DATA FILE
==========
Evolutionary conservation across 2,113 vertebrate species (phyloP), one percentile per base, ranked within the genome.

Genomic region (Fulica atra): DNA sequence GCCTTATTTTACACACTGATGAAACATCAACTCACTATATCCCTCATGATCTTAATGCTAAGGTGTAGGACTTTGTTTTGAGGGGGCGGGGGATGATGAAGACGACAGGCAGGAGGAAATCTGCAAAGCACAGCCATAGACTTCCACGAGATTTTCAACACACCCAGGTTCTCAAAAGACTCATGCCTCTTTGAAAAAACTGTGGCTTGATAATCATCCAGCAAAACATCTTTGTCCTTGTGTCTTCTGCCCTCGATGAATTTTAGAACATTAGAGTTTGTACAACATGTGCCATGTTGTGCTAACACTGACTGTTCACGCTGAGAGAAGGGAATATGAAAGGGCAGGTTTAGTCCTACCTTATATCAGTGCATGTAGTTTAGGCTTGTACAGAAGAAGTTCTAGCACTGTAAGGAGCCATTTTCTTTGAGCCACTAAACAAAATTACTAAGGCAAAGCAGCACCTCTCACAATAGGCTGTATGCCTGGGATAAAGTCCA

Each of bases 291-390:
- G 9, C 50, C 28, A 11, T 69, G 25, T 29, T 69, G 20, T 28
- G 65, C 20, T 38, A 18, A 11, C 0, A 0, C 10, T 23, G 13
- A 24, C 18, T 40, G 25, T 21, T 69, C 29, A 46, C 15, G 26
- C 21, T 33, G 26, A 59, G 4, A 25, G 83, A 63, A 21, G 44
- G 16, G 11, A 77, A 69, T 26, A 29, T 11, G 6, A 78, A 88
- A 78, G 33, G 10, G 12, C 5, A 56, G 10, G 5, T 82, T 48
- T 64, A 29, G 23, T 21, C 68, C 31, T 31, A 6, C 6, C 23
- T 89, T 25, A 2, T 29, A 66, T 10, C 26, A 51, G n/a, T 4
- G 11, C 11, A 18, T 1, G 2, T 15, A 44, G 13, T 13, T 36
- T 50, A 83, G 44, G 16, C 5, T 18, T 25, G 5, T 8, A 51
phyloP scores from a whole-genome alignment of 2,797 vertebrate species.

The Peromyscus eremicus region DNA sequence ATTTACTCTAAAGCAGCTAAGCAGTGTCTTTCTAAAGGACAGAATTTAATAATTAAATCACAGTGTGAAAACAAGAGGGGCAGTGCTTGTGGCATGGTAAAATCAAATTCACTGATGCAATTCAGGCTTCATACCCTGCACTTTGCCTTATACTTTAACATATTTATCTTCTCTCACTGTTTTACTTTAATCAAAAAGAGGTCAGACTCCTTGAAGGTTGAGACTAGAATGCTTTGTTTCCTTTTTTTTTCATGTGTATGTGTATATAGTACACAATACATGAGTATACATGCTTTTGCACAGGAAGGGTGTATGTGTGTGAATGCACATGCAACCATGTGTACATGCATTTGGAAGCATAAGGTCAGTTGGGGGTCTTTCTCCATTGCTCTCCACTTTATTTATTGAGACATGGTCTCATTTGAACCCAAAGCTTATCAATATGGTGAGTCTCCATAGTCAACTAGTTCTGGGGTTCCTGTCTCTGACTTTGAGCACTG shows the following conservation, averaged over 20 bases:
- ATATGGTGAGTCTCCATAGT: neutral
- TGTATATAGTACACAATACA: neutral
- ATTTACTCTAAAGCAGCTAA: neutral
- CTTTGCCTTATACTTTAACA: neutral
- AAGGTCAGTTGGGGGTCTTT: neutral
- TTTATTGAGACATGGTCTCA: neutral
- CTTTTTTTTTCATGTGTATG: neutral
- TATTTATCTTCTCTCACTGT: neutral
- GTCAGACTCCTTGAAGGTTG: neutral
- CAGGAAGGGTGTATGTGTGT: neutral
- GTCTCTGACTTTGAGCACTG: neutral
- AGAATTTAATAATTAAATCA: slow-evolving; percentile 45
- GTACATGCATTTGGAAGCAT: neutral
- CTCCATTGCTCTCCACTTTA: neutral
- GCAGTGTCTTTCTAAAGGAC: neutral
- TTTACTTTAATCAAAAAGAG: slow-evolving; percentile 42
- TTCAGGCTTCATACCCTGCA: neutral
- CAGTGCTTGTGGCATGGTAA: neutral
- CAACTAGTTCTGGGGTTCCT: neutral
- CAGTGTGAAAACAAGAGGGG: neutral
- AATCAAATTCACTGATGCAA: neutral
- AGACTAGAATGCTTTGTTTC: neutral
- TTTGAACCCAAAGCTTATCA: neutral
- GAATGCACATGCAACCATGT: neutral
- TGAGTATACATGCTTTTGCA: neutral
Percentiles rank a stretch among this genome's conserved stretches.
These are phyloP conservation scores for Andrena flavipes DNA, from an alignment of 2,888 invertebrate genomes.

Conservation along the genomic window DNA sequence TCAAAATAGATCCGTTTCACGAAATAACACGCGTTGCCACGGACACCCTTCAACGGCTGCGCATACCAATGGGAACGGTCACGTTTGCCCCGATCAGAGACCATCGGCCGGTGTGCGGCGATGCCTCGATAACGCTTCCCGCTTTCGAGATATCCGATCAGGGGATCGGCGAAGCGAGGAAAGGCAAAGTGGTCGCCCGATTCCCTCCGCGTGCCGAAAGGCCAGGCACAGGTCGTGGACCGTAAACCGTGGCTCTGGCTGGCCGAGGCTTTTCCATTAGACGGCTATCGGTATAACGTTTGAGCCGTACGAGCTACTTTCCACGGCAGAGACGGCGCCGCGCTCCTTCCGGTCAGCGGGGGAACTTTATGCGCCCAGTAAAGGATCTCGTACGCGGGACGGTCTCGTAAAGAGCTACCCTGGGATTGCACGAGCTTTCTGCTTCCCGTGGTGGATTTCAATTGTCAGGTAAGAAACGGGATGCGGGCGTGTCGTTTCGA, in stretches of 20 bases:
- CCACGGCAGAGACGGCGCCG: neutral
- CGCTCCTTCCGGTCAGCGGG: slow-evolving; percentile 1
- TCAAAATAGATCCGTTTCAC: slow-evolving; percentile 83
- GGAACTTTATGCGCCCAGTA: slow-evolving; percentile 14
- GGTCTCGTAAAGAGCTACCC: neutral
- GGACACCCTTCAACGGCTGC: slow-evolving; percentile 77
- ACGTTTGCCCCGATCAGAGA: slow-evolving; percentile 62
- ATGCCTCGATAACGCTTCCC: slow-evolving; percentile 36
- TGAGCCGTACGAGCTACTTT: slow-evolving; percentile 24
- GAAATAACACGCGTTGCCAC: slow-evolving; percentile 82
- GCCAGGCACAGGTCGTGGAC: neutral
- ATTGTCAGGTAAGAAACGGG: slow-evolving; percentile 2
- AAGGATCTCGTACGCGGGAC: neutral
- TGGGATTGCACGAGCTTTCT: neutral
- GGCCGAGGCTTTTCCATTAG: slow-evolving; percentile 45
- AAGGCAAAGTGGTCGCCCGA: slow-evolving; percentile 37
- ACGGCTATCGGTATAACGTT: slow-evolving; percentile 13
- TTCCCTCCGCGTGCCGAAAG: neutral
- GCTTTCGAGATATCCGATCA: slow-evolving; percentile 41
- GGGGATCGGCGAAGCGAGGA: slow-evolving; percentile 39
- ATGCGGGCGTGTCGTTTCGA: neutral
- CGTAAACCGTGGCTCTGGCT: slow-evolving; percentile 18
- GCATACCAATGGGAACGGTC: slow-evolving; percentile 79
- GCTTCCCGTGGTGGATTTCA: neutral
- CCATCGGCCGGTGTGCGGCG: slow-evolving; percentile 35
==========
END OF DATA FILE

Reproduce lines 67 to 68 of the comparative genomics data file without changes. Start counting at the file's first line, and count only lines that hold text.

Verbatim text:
- GCTTCCCGTGGTGGATTTCA: neutral
- CCATCGGCCGGTGTGCGGCG: slow-evolving; percentile 35